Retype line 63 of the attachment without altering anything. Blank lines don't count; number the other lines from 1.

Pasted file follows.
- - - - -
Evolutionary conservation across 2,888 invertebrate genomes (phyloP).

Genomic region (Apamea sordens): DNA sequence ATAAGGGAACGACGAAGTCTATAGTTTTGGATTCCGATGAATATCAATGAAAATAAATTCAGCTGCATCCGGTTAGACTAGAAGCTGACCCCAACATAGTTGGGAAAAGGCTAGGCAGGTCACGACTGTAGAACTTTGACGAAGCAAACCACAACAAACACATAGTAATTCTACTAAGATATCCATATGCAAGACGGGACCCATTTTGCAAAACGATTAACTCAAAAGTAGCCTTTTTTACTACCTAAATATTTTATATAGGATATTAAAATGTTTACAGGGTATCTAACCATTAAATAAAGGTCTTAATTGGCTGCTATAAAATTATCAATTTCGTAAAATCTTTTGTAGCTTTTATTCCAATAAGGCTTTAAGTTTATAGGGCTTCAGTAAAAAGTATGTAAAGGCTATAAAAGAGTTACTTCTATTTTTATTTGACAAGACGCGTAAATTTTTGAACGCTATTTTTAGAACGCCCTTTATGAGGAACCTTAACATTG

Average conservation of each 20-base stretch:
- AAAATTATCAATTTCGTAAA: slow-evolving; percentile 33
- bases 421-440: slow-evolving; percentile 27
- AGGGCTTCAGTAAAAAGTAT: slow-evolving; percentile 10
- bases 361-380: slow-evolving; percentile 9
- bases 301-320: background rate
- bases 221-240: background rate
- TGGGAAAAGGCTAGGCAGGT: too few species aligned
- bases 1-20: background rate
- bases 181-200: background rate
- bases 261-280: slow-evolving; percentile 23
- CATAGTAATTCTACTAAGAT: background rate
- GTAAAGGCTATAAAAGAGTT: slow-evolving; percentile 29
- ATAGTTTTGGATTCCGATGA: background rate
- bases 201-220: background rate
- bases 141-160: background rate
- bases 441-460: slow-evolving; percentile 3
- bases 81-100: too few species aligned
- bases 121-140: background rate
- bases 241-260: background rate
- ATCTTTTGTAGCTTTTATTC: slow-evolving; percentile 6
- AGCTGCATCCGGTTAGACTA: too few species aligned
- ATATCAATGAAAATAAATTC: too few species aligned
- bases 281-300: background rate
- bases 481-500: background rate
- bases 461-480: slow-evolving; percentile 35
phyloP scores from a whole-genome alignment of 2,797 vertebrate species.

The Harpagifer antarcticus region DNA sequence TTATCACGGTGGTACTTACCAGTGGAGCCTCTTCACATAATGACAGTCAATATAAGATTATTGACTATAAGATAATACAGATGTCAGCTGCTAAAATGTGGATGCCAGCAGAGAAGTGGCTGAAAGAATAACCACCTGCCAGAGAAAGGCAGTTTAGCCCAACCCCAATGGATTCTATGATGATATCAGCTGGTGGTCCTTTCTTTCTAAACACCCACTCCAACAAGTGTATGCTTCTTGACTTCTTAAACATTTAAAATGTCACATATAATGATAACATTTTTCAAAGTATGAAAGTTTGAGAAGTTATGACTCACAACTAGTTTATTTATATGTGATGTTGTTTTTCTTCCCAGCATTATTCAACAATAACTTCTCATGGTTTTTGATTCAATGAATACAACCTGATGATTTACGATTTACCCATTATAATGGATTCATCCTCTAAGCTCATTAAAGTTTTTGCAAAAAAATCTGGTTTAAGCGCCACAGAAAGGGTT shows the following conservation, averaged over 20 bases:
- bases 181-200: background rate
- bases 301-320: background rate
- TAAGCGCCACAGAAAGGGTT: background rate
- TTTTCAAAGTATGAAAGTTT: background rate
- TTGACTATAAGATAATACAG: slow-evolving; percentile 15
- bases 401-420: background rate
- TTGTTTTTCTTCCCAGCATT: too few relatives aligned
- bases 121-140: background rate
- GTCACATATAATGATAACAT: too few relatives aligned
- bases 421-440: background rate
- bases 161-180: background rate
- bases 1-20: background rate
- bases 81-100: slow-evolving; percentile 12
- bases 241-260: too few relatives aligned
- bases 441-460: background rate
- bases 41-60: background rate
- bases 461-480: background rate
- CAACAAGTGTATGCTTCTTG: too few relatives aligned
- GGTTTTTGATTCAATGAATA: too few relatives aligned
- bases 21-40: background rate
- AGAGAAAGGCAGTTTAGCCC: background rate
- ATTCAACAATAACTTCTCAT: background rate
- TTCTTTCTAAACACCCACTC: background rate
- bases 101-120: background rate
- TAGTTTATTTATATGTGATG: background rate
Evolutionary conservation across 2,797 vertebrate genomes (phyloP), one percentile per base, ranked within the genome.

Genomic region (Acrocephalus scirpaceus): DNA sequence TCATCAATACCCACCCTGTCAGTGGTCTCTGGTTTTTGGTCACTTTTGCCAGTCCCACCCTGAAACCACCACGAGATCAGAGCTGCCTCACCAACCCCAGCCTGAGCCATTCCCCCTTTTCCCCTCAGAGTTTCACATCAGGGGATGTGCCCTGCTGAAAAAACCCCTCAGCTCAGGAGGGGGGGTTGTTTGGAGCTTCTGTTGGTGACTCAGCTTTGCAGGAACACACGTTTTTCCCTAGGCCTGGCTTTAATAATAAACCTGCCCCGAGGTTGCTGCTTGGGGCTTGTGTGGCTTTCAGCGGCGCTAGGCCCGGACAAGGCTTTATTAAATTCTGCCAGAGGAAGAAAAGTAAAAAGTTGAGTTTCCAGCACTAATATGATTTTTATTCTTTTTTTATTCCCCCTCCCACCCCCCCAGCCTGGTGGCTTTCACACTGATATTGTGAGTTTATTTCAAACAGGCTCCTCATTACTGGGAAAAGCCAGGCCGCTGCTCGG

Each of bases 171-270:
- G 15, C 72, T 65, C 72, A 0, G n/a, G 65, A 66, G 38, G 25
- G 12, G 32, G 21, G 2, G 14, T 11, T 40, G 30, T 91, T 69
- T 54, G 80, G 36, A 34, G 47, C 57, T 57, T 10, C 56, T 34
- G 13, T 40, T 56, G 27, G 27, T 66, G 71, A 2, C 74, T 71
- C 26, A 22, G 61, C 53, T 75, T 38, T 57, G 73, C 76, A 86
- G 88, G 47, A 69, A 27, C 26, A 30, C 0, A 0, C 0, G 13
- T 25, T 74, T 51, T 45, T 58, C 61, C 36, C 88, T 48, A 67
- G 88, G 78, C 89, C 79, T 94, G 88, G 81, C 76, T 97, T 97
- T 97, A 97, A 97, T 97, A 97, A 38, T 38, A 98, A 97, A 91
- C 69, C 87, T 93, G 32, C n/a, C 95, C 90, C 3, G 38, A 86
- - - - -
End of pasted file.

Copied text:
- C 26, A 22, G 61, C 53, T 75, T 38, T 57, G 73, C 76, A 86